A blog by spcaLA president, Madeline Bernstein

Dec 16, 2013

The Devil is in the Details not the Shelter

courtesy spcaLA
The latest salvo to reduce euthanasia in animal shelters is to increase the number of pets legally allowed in households. The theory is to increase output thereby reducing the population inside and presto - problem solved. Though spcaLA neither tolerates even one pet per household who is not properly cared for nor worries about those with an excess number of pets who are, the issue is one of responsible pet ownership, the maximum number of which varies in conjunction with the available resources of the adopters. In other words - some can handle 10 while others should not be allowed even 1.

That said, it is critical to understand the source of the problem before crafting a solution. Unregulated breeding, lack of sterilization and irresponsible owners cause pet overpopulation and high euthanasia rates in this country - not the shelters. The question, therefore, is whether increasing the number of pets per household will help. In a perfect humane world the answer is yes. Not so much in ours. First, this fix does not address the need to reduce the number of animals coming into shelters. Therefore, there will always be more unwanted pets than homes for them. Second, lack of pre-adoption screening, record numbers of pets being turned in due to economic pressures, and those unable to adequately care for the animals they have, suggests potential quality of life worries. For example, one might take 5 cats out of the shelter to "save" them only to leave them outside to be hit by cars. Or one might take 5 dogs but cannot really afford the food and veterinary care for them so they suffer slowly until they die or are rescued by us and returned to the shelter.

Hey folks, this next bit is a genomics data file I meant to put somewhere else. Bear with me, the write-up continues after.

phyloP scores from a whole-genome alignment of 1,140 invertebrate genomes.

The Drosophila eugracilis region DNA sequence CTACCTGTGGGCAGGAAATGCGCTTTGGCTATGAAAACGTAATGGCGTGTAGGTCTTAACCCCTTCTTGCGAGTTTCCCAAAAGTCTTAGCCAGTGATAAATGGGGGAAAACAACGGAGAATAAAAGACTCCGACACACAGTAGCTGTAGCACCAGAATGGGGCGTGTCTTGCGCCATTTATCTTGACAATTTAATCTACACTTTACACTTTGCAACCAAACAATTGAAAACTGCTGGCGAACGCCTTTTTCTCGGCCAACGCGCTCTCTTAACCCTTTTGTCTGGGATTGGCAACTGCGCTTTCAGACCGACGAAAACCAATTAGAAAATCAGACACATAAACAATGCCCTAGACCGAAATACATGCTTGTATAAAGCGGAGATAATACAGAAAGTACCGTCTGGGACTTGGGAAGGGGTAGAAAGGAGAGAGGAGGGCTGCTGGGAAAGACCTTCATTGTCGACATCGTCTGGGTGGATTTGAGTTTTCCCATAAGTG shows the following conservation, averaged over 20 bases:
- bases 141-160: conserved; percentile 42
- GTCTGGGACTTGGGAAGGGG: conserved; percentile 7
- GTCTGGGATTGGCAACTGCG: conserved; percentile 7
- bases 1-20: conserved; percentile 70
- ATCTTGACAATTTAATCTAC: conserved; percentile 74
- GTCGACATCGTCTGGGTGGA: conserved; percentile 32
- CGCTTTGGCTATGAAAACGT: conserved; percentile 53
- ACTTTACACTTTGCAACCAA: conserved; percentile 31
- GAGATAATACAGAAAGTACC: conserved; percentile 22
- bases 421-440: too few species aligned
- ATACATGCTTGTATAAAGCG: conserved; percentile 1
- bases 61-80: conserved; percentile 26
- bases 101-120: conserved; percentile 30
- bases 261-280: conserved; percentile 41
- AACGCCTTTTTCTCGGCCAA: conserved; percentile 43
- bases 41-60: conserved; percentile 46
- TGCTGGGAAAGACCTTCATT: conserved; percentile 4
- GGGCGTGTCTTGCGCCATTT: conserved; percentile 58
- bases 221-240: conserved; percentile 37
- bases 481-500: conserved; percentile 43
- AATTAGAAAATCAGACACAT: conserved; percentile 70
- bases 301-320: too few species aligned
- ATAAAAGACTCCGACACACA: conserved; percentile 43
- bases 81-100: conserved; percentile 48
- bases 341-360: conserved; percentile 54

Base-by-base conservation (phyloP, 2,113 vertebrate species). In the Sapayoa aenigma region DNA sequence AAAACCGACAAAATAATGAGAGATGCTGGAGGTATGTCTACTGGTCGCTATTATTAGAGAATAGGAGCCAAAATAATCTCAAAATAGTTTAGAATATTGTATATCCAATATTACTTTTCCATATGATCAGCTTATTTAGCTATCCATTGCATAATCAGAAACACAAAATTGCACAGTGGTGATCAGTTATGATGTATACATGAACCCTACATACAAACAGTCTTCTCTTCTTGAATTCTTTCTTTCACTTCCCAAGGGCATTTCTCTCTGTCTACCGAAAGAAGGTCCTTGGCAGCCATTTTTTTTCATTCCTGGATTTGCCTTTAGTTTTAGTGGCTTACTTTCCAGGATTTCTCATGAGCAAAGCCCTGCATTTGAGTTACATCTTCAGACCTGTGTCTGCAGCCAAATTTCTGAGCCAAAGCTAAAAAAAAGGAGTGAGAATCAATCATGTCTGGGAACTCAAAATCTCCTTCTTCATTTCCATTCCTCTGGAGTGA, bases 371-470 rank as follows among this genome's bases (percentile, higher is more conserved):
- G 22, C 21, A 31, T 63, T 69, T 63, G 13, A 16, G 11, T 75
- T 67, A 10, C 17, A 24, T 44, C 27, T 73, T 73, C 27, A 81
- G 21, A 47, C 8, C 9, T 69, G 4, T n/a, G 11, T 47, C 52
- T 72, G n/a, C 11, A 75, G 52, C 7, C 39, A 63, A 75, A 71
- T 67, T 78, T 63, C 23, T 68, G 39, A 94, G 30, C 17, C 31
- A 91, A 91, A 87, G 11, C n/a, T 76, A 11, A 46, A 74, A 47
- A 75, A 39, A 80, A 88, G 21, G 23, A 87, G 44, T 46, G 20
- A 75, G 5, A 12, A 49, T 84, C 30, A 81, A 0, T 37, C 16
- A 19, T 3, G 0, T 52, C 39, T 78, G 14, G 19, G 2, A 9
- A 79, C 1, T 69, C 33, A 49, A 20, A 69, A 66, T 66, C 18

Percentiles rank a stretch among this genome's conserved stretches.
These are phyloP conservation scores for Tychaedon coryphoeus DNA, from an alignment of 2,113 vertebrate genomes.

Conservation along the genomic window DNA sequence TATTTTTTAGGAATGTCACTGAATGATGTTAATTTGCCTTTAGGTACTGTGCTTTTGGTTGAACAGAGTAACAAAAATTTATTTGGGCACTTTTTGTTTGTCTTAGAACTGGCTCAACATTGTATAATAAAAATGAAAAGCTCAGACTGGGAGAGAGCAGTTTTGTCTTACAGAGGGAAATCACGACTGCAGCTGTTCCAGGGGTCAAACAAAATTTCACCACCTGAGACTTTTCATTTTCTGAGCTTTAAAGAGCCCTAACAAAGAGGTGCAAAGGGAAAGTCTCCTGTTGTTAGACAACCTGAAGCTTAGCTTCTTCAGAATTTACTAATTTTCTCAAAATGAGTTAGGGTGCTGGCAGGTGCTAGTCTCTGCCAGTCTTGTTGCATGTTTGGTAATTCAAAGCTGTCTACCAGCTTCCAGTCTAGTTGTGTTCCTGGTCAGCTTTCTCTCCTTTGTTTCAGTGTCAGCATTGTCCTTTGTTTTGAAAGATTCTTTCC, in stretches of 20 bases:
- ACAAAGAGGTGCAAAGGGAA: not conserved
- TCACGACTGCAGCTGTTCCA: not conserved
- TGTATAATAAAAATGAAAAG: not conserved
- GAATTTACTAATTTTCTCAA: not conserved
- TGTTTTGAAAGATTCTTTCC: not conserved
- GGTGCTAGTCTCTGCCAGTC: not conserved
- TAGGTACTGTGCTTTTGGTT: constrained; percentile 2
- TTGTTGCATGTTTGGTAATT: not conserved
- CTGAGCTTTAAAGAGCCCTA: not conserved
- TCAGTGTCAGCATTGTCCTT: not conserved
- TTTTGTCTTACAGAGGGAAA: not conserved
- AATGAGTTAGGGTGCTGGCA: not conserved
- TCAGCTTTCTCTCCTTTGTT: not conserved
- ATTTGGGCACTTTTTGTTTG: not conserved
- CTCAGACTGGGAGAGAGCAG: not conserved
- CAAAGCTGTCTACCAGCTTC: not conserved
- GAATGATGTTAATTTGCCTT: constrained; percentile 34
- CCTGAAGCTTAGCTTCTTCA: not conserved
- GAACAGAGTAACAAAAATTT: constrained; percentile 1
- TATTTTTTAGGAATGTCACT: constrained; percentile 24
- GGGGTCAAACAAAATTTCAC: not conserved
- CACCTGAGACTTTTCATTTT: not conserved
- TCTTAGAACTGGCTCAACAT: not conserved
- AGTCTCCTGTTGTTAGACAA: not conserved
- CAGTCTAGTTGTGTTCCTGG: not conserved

Glib sounding solutions - have more pets, leave cats in the street like wildlife, and refuse to take owned pets, without studying whether they address the root of the problem are simply catch phrases to politicians and catnip to the uninformed who seek credit and comfort in presenting an illusory fix to a tragic problem. We must legitimately stop the influx of animals in the first place by eliminating puppy mills, reporting back yard breeders, adopting from shelters, sterilizing along with ensuring pets are safe at home, wearing identification and retained for his/her natural life.

If not – do we increase the limit to 10 next year?

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